As I said, authenticity is important. But as for the actual modus operandi, there is a lot of leeway. As for TTs, one argument against their authenticity is that these works never mention them. However, I would point out that wands are never mentioned either, but almost all period illustrations show magicians using wands.

Hope this helps,

Message: Posted by: HenryleTregetour (Dec 10, 2018 06:29PM)
Oh yeah,

There is also the coin disappearing from the handkerchief trick. That is a very simple, familiar, and authentic feat!

Message: Posted by: Mr. Woolery (Dec 11, 2018 01:59AM)
Card in POCKET? Wow! I missed that in DoW, myself! Thanks!

Message: Posted by: HenryleTregetour (Dec 11, 2018 07:37PM)
You're welcome. In a couple of my previous posts I had listed a few tricks or effects that were not in the main section of DOW.

There are so many tricks in DOW and HPJ that are either still performed today or close variations are that it does not take a lot of work to adapt them for modern audiences.

For instance, this morning I was looking at the Dover Secrets of Alkazar book (Allan Kronzek) when I read about a trick that I had previously skipped called the Stamp Collector. Basically, the trick consists of a blank scrapbook and a glass full of stamps. You dump the stamps into a cone of paper, they disappear and mysteriously reappear in the scrapbook. As I was reading, it came to me that the modus operandi used was exactly what is used in the DOW/HPJ picture book trick (a book contains blank pages, then it contains drawings with changing colors). The DOW/HPJ account is pretty hard to decipher, but with this little Dover book it all becomes crystal clear! (By the way, this is a trick I had really wanted to perform but was not quite sure how to do.)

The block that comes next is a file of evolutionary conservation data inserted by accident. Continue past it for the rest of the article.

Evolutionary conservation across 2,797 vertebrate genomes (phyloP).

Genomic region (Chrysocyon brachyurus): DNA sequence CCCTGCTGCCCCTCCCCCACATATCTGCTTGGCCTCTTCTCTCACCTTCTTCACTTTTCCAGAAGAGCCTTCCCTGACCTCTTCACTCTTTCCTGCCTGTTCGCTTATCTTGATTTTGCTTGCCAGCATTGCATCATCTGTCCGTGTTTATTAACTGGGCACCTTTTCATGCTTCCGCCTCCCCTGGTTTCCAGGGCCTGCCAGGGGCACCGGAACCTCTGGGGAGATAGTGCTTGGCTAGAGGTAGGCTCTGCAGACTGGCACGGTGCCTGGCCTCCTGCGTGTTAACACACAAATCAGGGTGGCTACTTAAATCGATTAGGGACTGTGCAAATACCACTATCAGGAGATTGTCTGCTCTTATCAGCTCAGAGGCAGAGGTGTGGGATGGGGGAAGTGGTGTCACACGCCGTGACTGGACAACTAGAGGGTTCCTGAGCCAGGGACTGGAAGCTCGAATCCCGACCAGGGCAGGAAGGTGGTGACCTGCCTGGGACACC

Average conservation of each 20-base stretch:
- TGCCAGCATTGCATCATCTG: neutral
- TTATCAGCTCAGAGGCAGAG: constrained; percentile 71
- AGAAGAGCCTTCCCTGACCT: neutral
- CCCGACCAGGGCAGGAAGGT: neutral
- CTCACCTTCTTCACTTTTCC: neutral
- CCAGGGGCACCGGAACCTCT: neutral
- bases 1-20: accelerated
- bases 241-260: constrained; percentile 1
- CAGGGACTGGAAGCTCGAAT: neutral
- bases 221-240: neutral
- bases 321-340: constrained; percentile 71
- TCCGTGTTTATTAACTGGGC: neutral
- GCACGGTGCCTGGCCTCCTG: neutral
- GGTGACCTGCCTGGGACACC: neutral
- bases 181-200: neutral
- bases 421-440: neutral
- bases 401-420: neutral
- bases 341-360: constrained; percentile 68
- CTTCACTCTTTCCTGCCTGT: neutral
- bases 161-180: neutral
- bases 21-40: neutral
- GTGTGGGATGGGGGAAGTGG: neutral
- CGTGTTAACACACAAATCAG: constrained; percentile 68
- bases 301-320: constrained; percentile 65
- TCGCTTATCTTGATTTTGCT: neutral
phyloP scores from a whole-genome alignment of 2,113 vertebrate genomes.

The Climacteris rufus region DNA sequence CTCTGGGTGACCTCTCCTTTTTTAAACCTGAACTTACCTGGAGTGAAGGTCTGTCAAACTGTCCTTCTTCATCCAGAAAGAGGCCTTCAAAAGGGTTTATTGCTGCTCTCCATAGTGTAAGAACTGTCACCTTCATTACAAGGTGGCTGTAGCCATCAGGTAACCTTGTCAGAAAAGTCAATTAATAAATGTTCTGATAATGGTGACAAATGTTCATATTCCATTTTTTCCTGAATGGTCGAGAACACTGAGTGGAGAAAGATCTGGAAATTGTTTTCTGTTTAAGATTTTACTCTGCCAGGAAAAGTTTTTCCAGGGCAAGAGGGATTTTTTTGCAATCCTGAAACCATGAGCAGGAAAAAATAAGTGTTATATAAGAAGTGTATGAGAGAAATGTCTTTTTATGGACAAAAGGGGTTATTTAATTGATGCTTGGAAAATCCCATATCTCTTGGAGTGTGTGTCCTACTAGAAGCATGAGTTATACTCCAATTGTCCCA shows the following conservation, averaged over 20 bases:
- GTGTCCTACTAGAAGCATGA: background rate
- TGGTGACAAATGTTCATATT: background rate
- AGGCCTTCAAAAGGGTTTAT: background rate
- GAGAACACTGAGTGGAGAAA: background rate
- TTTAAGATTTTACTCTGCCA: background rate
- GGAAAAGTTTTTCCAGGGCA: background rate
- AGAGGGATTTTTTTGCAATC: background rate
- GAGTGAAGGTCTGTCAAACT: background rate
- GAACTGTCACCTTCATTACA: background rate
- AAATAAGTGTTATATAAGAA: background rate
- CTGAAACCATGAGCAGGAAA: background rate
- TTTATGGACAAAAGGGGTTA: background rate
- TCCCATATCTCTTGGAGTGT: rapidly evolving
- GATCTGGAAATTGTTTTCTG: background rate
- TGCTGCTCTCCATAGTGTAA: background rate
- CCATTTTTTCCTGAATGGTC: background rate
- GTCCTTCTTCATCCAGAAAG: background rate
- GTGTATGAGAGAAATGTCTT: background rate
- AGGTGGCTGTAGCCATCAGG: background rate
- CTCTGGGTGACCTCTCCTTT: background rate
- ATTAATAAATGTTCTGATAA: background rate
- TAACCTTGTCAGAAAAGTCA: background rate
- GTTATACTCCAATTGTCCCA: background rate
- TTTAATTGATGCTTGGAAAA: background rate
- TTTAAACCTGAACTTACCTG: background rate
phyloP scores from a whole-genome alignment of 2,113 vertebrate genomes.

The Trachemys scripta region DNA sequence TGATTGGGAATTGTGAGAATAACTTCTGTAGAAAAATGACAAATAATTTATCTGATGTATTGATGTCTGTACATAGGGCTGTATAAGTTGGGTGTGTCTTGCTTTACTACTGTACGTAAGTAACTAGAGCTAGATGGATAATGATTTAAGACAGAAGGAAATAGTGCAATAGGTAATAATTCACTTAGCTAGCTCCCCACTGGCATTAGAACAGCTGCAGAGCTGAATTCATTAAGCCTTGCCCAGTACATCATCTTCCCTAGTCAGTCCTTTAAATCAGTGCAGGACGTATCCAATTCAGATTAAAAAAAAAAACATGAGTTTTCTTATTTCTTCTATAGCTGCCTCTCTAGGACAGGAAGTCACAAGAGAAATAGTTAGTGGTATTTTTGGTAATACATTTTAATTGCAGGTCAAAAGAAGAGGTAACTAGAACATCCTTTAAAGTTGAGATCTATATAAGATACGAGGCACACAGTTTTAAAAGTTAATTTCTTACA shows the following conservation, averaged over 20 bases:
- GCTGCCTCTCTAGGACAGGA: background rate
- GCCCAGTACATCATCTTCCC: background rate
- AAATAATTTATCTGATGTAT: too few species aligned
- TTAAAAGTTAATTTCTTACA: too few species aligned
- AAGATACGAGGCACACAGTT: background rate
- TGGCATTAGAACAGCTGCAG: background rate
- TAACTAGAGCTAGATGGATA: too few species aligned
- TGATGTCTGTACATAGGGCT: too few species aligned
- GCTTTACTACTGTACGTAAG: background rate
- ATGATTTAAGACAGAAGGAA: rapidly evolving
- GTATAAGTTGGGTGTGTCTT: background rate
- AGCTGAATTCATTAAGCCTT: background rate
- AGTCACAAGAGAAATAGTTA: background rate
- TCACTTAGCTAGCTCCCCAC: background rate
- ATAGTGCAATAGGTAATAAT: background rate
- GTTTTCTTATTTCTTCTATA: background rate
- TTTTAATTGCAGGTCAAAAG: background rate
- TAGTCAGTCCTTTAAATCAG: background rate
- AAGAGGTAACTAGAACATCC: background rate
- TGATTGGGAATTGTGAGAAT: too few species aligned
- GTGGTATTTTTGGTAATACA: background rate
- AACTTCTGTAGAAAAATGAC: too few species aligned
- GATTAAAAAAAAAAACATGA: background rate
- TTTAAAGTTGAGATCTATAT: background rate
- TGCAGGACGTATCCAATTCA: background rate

Message: Posted by: Mr. Woolery (Dec 12, 2018 03:13AM)
With the general claim that pockets are not period, it is especially fun to see a 16th century trick that demonstrates the ubiquity of pockets at the time.

Plus it just looks like a fun trick. Sometimes the simplest tricks are the best. I wonder how hard it would be to put together a period-appropriate force deck...

Message: Posted by: HenryleTregetour (Dec 12, 2018 07:59PM)
The coloring book trick is alive and well.

I just found it at Midwest Magic under the title "Coloring Book--Three Way," for $12.95.

Yep, the old is new again.
Message: Posted by: HenryleTregetour (Dec 12, 2018 08:08PM)
As for pockets, I think we should differentiate with regards to function.

Yes, the pocket as we know it is later period--15th century? It originated as a way to conveniently locate purses (pouch if you prefer).

However, there is the magician's functional aspect to consider. It does not have the same function as that used by the population at large--it is an apparatus designed to conceal things. So no, it would not be what we commonly be a pocket.

But there is still the need to hide things, and I think it is probable that some form of rudimentary "pocket" may have been sewn into clothing to accommodate small items--coins, string, etc. It would have been sewn in such a way that it was "invisible" to the casual observer. When I make my "magician's" costume I plan to include a few strategically placed.

Because this is actually Aslak's thread, we may consider to continue under a new thread.